Although it has a psychoanalytic slant the festival has a broad appeal and is open to anyone with an interest in film and contemporary culture and there will be the opportunity for the audience to participate at open panel discussions.

The full programme, including further information about the featured films and speakers, can be found at

For All Press Queries/Press Tickets/Interviews: Ginette Goulston-Lincoln, 07958 448 002 or [email protected] or Caroline Graty, 07984 911913 or [email protected]

Information For Editors

About The Festival

Established in 2001 and held every two years, the European Psychoanalytic Film Festival is a unique forum for creative dialogue between psychoanalysts, film makers, academics, critics and the public.  The 2007 festival was attended by over 300 people from 20 different countries and with a range of backgrounds and interests. The festival is organised by the Institute of Psychoanalysis. 

  • Featured Films, Shorts And Animations (Further Titles Tbc)
  • Elevator: Dir George Dorobantu, Romania, 2008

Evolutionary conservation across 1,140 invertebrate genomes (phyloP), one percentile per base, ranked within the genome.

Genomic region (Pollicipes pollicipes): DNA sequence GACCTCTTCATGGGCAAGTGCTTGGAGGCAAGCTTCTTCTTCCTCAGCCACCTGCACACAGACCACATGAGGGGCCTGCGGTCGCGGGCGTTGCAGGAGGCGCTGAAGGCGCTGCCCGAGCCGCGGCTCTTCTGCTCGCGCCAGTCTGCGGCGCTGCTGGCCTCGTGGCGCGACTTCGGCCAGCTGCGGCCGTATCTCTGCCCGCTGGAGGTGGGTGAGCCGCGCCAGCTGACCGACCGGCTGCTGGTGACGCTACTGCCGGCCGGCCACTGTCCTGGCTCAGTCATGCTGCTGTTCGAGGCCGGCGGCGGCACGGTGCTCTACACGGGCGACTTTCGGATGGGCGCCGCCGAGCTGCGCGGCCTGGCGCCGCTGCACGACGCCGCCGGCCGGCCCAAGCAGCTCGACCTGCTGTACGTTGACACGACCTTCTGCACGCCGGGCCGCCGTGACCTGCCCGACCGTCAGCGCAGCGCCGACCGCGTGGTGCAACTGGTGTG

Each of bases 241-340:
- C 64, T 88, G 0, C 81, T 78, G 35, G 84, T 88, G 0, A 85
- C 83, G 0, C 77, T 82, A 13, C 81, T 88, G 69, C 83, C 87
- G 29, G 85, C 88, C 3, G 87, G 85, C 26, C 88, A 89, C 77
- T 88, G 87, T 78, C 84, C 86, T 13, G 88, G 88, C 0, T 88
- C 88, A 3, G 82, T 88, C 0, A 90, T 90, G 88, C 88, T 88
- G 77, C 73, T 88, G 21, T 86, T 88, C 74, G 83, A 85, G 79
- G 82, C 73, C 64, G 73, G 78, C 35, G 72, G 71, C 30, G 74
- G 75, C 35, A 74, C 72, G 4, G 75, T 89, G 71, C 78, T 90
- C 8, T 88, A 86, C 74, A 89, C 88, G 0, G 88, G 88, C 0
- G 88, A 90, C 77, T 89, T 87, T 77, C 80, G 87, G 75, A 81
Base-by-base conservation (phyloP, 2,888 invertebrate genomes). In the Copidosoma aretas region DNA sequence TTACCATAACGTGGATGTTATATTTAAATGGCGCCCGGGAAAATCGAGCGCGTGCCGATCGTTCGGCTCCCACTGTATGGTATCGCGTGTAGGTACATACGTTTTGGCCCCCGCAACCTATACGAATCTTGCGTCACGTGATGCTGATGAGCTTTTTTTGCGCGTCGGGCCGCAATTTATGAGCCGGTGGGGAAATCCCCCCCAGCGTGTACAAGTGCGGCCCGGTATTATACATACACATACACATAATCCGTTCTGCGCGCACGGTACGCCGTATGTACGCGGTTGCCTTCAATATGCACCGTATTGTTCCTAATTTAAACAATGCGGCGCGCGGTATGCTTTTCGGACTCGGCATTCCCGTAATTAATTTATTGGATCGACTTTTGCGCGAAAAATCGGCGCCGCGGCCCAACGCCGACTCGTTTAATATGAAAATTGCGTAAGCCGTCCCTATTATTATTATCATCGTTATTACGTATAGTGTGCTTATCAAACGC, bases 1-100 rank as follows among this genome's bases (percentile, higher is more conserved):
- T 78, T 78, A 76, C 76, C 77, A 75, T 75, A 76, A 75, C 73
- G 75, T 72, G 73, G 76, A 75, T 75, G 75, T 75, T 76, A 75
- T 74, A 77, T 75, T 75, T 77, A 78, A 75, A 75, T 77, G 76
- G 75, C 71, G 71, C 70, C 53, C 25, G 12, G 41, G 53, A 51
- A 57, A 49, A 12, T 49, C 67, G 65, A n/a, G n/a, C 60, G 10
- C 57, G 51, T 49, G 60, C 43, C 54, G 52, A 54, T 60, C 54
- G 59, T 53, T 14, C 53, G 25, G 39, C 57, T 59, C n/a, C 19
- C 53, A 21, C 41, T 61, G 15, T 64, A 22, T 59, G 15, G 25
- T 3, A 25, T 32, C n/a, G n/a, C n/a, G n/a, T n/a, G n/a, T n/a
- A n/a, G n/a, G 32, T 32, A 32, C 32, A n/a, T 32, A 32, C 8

• Own Death: Dir Peter Forgács, Hungary, 2008
  • Simple Things: Aleksei Popogrebsky, Russia, 2007
  • Somnambuul: Dir Suley Keedus, Estonia, 2003
  • Jasminum: Dir Jan Jakub Kolski, Poland, 2006
  • A Wonderful Night In Split: Dir Arsen Ostoijc, Croatia, 2004 
  • Brief Encounter: Dir David Lean, Uk, 1945
  • The Cow: Aleksandr Petrov, Russia, 1990
  • The Dress: Dir Girlin Bassovskaja, Estonia, 2007
  • Institute Of The Dream: Dir Mati Kűtt, Estona, 2006
  • Les Carnival Des Animaux, Dir Michaela Pavlátová, Czech Republic, 2005

Festival Website:

Programme Information:

Film Synopses:

Abstracts Of Panels And Workshops:

Booking Details:

Registration: contact Ann Glynn, [email protected]

Bernardo Bertolucci, the leading Italian film director, is Honorary President of the European Psychoanalytic Film Festival. He is also Honorary Fellow of the British Psychoanalytical Society. Born in Parma in 1941, his films include: Before the Revolution, The Spider's Strategem, The Conformist, Last Tango in Paris, 1900, La Luna, The Last Emperor, The Sheltering Sky, Little Buddha, Stealing Beauty, Besieged and The Dreamers.

Andrea Sabbadini is Chairman of the European Psychoanalytic Film Festival and of the Screening Conditions series of films at the ICA. He is a fellow of the Institute of Psychoanalysis, current director of publications of the British Psychoanalytical Society, honorary senior lecturer at University College London and the Film Section editor of The International Journal of Psychoanalysis. He has published extensively in psychoanalytic journals and edited Time in psychoanalysis (Feltrinelli, 1979), The couch and the silver screen (Brunner-Routledge, 2003) and Projected shadows (Routledge, 2007), and co-edited Even paranoids have enemies (Routledge, 1998) and Psychoanalytic visions of cinema/ Cinematic visions of psychoanalysis (in Psychoanalytic Inquiry, 2007).